Prof. Nimit Chowdhary, Head of Tourism and Hospitality studies at Jamia Millia Islamia, asks academia to be ready for a paradigm shift in skilling landscape….
Industry-academia gap has long been in contention in hospitality education. However, there is a significant third party to the whole schema – the learner in academia who is a prospective employee in the industry. It is this individual who has been erratic all this time and continues to be unpredictable. This situation is worsening the current scenario in the industry.
College Comparison based on Courses, Placement, Rank, FeeCompare Now
A skill shortage in the hospitality industry is estimated at more than eight million. On one hand, the hotel and restaurant industry is facing significant attrition challenge of about 40-50 percent, the annualized attrition rates in the food service sector are as high as 90-100 percent. On the other hand, the prestigious institutes of hotel management, including IHMs and FCIs, are losing graduates to other industries. Tourism and hospitality graduates are complaining of little salary packages in the industry when compared to other industries such IT, retail etc.
The changing scenario
The expectations of the learners are changing. According to futureworkplace.com, 91 percent of Millennials (born between 1977-1997) expect to stay in a job for less than three years. Today, it is expected that an individual will change jobs 10 to 15 times in a career span with an average of 12 job changes. According to staffing portal, the balancecareers.com, many workers spend five years or less in every job, so they devote more time and energy transitioning from one job to another rather than staying at one place.
According to forbes.com, college graduates today believe job-hopping can speed career advancement. Job hoppers are supposed to have a higher learning curve, be more top performers, and even to be more loyal. According to a study, workers who stay with a company longer than two years are said to get paid 50 percent less. Experts suggest that one should plan on switching jobs every three years for the rest of their life.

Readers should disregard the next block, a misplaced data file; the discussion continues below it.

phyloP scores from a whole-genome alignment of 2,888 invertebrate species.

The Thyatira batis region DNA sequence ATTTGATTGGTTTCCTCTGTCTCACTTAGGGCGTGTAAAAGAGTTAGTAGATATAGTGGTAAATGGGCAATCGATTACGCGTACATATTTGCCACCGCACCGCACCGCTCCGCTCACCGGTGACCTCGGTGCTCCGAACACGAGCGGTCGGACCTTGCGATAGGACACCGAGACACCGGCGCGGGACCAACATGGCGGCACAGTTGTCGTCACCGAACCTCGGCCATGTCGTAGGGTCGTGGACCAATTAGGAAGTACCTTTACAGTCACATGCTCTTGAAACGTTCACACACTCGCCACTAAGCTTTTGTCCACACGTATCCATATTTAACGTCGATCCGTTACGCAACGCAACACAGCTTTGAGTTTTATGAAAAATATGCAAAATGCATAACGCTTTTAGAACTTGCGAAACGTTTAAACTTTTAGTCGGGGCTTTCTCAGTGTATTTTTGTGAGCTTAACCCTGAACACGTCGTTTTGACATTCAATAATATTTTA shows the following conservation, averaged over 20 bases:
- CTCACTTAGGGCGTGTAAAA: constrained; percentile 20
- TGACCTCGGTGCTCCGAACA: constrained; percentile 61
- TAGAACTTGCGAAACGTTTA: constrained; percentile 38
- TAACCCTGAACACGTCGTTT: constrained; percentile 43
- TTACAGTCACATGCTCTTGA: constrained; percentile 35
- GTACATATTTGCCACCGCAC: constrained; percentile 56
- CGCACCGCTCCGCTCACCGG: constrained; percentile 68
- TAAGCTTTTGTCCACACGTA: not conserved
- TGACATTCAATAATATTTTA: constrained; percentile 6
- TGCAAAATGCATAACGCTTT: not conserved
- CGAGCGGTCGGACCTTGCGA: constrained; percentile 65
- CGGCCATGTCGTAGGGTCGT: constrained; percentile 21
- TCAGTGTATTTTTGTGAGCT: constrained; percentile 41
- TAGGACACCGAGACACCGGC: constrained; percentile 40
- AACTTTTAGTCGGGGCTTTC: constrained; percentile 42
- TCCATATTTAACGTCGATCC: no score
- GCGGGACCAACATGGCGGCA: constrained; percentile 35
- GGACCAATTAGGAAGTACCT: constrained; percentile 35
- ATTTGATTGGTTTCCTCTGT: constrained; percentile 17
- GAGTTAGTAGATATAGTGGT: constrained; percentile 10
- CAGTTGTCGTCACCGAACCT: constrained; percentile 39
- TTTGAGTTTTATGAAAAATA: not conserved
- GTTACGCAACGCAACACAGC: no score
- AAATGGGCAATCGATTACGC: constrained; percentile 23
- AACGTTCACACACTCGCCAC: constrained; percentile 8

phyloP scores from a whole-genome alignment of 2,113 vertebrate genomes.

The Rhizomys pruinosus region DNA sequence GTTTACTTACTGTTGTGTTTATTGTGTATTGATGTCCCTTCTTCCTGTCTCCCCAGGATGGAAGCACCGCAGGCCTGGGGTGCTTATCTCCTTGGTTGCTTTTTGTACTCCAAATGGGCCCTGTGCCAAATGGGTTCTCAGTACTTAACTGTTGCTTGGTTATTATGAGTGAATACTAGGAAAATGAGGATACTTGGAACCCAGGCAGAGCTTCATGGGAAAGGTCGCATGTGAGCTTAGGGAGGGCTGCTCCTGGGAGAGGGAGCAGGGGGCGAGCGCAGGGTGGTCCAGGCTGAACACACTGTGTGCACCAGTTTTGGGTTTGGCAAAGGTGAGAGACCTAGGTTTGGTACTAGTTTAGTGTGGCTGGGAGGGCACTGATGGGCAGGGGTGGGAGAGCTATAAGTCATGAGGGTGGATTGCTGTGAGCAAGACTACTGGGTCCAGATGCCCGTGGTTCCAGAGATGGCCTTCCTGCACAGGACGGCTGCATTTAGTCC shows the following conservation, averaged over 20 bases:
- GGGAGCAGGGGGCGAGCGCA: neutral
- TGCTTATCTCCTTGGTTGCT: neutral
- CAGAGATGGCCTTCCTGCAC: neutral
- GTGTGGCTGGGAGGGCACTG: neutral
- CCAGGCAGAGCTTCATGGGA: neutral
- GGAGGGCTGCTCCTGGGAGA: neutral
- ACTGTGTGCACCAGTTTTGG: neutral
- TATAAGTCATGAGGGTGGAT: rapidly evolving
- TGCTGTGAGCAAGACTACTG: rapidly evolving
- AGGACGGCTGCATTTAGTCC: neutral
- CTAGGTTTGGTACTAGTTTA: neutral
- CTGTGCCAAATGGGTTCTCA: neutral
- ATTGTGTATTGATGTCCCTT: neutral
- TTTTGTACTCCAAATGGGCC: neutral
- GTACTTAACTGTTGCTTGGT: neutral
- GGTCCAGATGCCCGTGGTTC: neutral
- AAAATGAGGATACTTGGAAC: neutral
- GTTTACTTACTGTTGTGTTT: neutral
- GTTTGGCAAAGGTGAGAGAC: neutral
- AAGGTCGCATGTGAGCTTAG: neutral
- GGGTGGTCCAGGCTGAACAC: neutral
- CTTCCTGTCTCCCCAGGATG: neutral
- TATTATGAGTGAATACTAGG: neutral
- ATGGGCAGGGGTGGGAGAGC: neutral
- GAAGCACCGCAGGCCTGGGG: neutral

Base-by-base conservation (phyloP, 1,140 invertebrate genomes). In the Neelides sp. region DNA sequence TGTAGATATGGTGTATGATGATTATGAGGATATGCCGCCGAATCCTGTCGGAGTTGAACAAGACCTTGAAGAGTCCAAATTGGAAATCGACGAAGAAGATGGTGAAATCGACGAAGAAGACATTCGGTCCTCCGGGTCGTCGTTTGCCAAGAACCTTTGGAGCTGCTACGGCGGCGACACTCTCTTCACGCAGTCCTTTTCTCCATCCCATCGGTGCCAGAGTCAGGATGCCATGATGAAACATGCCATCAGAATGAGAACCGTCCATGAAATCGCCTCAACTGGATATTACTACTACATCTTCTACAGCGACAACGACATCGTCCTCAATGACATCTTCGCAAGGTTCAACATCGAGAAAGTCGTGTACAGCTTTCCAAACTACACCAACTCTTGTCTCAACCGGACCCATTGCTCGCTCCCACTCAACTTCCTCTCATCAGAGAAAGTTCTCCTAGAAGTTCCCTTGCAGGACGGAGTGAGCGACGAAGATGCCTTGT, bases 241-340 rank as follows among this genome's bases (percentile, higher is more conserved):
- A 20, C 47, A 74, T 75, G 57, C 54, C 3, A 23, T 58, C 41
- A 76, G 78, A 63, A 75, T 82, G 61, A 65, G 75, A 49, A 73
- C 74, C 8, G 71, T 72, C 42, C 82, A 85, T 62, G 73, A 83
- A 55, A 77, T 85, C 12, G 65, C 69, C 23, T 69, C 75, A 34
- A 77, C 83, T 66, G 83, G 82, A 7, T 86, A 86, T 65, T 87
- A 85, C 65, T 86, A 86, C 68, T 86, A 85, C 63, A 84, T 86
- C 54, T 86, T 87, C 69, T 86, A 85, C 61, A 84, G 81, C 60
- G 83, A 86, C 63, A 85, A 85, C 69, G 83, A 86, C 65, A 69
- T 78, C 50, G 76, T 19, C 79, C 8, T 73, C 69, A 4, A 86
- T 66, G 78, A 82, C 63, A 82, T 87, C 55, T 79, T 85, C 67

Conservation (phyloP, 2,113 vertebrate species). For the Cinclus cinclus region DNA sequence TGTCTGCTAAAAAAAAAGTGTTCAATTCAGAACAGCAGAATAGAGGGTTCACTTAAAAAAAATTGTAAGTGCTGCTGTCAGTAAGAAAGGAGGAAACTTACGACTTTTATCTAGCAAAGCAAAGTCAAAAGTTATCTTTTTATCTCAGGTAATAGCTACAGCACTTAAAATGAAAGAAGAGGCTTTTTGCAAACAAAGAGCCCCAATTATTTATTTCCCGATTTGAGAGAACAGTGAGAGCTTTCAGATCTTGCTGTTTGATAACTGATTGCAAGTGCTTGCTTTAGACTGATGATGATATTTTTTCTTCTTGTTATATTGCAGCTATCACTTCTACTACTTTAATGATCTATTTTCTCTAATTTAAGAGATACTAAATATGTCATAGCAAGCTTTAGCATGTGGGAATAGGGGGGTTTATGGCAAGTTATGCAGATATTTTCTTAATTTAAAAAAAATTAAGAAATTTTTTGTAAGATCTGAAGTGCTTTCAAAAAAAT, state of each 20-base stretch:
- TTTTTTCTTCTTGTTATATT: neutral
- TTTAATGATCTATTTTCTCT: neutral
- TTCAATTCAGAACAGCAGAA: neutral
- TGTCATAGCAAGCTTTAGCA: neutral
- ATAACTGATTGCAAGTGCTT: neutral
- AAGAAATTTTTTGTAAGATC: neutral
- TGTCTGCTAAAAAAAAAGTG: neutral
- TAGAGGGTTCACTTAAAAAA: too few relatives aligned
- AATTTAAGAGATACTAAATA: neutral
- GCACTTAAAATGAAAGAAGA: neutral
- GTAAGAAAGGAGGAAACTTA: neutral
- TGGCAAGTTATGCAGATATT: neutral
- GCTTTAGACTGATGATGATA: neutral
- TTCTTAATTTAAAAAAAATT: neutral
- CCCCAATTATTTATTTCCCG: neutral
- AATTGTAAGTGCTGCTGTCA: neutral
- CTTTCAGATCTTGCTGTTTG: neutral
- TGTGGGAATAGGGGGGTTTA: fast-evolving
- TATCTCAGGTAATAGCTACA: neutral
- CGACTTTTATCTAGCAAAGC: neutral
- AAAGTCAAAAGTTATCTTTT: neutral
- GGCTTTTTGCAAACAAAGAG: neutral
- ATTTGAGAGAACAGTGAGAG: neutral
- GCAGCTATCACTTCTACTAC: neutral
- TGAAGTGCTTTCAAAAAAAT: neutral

So, what is the prescription?
An individual is expected to make 12-15 job changes in a career span which will also mean that he will have around seven career changes in a lifetime. Reskilling will, therefore, be required more often. With one skill set, an individual will expect to be employed for three-six years. The academia including the training infrastructure should get ready for this paradigm shift in skilling landscape.
So tomorrow, an individual will seek a small ‘shot’ of skill and try to capitalize on the investment over next three-four years. Subsequently, he should have two choices- one, upgrade the skill and advance in the career; or acquire another skill and change career/job. Rigid, long-term programmes (BSc, BBA, MBA, etc.), especially in tourism, will be out of fashion.
There should be continuous monitoring of skill gaps (both quantitative and qualitative). The industry should invest (research) in tourism skill training need assessment. Skill training should be as per the industry’s need assessment and not as per any government’s whims and fancies.
Ministry of Tourism (MoT) should increase reach beyond IHMs and IITTMs to universities, polytechnics, etc. for skilling. MoT should take the initiative to support and manage a National Tourism Skill Exchange Online Portal/App where on the one hand any employer can post his/her requirements, while on the other, any prospective trained youth can access these vacancy notifications. The capacity building today is a different ball game. It has to be played differently.